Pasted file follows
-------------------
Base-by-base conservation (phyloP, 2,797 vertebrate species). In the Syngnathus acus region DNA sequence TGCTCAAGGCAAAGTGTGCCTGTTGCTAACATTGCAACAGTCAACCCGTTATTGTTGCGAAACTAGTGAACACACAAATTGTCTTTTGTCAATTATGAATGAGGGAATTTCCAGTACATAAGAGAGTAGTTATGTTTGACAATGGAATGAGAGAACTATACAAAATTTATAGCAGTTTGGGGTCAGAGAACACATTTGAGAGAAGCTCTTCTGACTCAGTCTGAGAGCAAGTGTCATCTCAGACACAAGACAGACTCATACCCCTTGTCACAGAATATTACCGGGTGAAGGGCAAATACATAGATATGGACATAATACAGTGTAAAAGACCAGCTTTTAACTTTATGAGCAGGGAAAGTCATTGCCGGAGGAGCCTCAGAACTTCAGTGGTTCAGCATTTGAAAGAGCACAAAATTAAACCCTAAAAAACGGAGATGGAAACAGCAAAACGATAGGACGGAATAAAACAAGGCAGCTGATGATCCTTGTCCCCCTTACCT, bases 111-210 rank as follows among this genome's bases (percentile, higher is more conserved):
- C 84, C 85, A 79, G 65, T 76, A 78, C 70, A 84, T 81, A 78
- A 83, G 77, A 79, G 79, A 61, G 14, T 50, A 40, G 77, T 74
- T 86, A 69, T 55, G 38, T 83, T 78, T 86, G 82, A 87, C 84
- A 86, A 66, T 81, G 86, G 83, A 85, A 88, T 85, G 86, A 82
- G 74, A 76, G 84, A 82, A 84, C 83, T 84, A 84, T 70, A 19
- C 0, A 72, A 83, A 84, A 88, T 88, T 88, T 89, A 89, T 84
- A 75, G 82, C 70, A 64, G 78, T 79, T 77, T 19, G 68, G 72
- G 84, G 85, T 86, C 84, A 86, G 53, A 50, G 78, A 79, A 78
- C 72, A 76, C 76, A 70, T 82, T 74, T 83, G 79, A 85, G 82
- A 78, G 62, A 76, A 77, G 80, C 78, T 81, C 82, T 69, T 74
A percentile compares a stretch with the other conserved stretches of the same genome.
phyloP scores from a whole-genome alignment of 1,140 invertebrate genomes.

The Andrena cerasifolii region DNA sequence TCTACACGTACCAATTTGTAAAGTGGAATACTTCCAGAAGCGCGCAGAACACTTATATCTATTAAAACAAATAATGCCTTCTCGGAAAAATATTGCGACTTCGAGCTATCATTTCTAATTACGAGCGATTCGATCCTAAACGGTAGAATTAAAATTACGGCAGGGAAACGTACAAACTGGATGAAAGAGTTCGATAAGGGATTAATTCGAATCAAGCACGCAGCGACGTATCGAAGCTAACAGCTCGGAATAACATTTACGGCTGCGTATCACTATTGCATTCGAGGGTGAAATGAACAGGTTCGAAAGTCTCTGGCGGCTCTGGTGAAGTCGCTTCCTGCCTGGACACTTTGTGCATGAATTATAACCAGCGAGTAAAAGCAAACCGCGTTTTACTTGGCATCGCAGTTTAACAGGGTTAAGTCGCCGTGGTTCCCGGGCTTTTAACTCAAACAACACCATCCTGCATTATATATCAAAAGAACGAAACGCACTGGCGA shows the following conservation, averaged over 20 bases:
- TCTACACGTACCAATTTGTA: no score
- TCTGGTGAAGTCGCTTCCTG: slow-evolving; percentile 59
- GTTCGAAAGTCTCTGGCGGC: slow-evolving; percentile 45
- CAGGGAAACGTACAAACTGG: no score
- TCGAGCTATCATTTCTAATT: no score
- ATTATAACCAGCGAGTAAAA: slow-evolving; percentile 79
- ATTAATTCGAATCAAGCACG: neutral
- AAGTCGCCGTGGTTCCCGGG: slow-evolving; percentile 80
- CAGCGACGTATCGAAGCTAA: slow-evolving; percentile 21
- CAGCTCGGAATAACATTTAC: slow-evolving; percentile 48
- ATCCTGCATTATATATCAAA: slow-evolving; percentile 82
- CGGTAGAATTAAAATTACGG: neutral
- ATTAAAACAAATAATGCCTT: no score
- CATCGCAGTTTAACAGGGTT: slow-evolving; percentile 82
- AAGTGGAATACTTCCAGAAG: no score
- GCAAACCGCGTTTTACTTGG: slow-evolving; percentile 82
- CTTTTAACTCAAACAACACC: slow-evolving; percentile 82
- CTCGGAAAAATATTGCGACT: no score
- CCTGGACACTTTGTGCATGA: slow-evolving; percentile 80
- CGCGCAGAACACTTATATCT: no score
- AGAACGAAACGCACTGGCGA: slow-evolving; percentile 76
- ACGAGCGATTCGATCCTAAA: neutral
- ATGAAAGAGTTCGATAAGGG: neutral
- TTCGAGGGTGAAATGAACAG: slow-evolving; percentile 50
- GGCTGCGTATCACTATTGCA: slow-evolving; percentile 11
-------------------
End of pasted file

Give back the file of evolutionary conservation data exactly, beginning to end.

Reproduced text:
Base-by-base conservation (phyloP, 2,797 vertebrate species). In the Syngnathus acus region DNA sequence TGCTCAAGGCAAAGTGTGCCTGTTGCTAACATTGCAACAGTCAACCCGTTATTGTTGCGAAACTAGTGAACACACAAATTGTCTTTTGTCAATTATGAATGAGGGAATTTCCAGTACATAAGAGAGTAGTTATGTTTGACAATGGAATGAGAGAACTATACAAAATTTATAGCAGTTTGGGGTCAGAGAACACATTTGAGAGAAGCTCTTCTGACTCAGTCTGAGAGCAAGTGTCATCTCAGACACAAGACAGACTCATACCCCTTGTCACAGAATATTACCGGGTGAAGGGCAAATACATAGATATGGACATAATACAGTGTAAAAGACCAGCTTTTAACTTTATGAGCAGGGAAAGTCATTGCCGGAGGAGCCTCAGAACTTCAGTGGTTCAGCATTTGAAAGAGCACAAAATTAAACCCTAAAAAACGGAGATGGAAACAGCAAAACGATAGGACGGAATAAAACAAGGCAGCTGATGATCCTTGTCCCCCTTACCT, bases 111-210 rank as follows among this genome's bases (percentile, higher is more conserved):
- C 84, C 85, A 79, G 65, T 76, A 78, C 70, A 84, T 81, A 78
- A 83, G 77, A 79, G 79, A 61, G 14, T 50, A 40, G 77, T 74
- T 86, A 69, T 55, G 38, T 83, T 78, T 86, G 82, A 87, C 84
- A 86, A 66, T 81, G 86, G 83, A 85, A 88, T 85, G 86, A 82
- G 74, A 76, G 84, A 82, A 84, C 83, T 84, A 84, T 70, A 19
- C 0, A 72, A 83, A 84, A 88, T 88, T 88, T 89, A 89, T 84
- A 75, G 82, C 70, A 64, G 78, T 79, T 77, T 19, G 68, G 72
- G 84, G 85, T 86, C 84, A 86, G 53, A 50, G 78, A 79, A 78
- C 72, A 76, C 76, A 70, T 82, T 74, T 83, G 79, A 85, G 82
- A 78, G 62, A 76, A 77, G 80, C 78, T 81, C 82, T 69, T 74
A percentile compares a stretch with the other conserved stretches of the same genome.
phyloP scores from a whole-genome alignment of 1,140 invertebrate genomes.

The Andrena cerasifolii region DNA sequence TCTACACGTACCAATTTGTAAAGTGGAATACTTCCAGAAGCGCGCAGAACACTTATATCTATTAAAACAAATAATGCCTTCTCGGAAAAATATTGCGACTTCGAGCTATCATTTCTAATTACGAGCGATTCGATCCTAAACGGTAGAATTAAAATTACGGCAGGGAAACGTACAAACTGGATGAAAGAGTTCGATAAGGGATTAATTCGAATCAAGCACGCAGCGACGTATCGAAGCTAACAGCTCGGAATAACATTTACGGCTGCGTATCACTATTGCATTCGAGGGTGAAATGAACAGGTTCGAAAGTCTCTGGCGGCTCTGGTGAAGTCGCTTCCTGCCTGGACACTTTGTGCATGAATTATAACCAGCGAGTAAAAGCAAACCGCGTTTTACTTGGCATCGCAGTTTAACAGGGTTAAGTCGCCGTGGTTCCCGGGCTTTTAACTCAAACAACACCATCCTGCATTATATATCAAAAGAACGAAACGCACTGGCGA shows the following conservation, averaged over 20 bases:
- TCTACACGTACCAATTTGTA: no score
- TCTGGTGAAGTCGCTTCCTG: slow-evolving; percentile 59
- GTTCGAAAGTCTCTGGCGGC: slow-evolving; percentile 45
- CAGGGAAACGTACAAACTGG: no score
- TCGAGCTATCATTTCTAATT: no score
- ATTATAACCAGCGAGTAAAA: slow-evolving; percentile 79
- ATTAATTCGAATCAAGCACG: neutral
- AAGTCGCCGTGGTTCCCGGG: slow-evolving; percentile 80
- CAGCGACGTATCGAAGCTAA: slow-evolving; percentile 21
- CAGCTCGGAATAACATTTAC: slow-evolving; percentile 48
- ATCCTGCATTATATATCAAA: slow-evolving; percentile 82
- CGGTAGAATTAAAATTACGG: neutral
- ATTAAAACAAATAATGCCTT: no score
- CATCGCAGTTTAACAGGGTT: slow-evolving; percentile 82
- AAGTGGAATACTTCCAGAAG: no score
- GCAAACCGCGTTTTACTTGG: slow-evolving; percentile 82
- CTTTTAACTCAAACAACACC: slow-evolving; percentile 82
- CTCGGAAAAATATTGCGACT: no score
- CCTGGACACTTTGTGCATGA: slow-evolving; percentile 80
- CGCGCAGAACACTTATATCT: no score
- AGAACGAAACGCACTGGCGA: slow-evolving; percentile 76
- ACGAGCGATTCGATCCTAAA: neutral
- ATGAAAGAGTTCGATAAGGG: neutral
- TTCGAGGGTGAAATGAACAG: slow-evolving; percentile 50
- GGCTGCGTATCACTATTGCA: slow-evolving; percentile 11